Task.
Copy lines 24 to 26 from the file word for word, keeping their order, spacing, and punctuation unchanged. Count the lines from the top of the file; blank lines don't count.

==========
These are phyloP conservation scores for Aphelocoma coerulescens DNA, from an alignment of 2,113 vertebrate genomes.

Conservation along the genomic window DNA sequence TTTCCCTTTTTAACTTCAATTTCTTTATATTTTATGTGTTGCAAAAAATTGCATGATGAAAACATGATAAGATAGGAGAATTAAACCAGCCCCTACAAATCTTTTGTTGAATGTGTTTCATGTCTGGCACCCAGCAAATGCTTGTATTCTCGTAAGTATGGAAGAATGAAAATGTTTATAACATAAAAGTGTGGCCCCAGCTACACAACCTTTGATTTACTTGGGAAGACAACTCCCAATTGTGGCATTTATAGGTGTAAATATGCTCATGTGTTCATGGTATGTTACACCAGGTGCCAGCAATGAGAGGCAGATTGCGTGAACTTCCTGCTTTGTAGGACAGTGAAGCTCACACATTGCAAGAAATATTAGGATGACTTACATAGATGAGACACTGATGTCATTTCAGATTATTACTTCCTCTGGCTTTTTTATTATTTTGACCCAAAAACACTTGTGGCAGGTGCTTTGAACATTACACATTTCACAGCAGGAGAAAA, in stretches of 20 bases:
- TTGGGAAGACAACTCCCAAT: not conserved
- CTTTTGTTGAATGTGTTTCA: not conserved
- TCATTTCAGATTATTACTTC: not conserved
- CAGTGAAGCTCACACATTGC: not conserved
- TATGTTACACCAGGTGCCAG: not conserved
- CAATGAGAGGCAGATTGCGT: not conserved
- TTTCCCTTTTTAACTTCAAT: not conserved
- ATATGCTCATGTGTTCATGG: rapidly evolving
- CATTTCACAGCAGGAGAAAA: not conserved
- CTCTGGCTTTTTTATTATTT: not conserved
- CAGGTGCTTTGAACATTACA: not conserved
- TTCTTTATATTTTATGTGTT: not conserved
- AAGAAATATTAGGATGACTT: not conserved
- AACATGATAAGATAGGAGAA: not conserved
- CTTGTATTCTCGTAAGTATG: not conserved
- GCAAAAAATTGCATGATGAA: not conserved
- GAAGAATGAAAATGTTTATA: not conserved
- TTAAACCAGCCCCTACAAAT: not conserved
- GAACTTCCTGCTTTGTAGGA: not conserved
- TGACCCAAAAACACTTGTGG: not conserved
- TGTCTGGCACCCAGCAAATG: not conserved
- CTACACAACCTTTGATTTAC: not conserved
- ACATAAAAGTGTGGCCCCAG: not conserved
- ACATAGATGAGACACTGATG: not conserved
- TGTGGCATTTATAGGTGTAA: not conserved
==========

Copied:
- CTACACAACCTTTGATTTAC: not conserved
- ACATAAAAGTGTGGCCCCAG: not conserved
- ACATAGATGAGACACTGATG: not conserved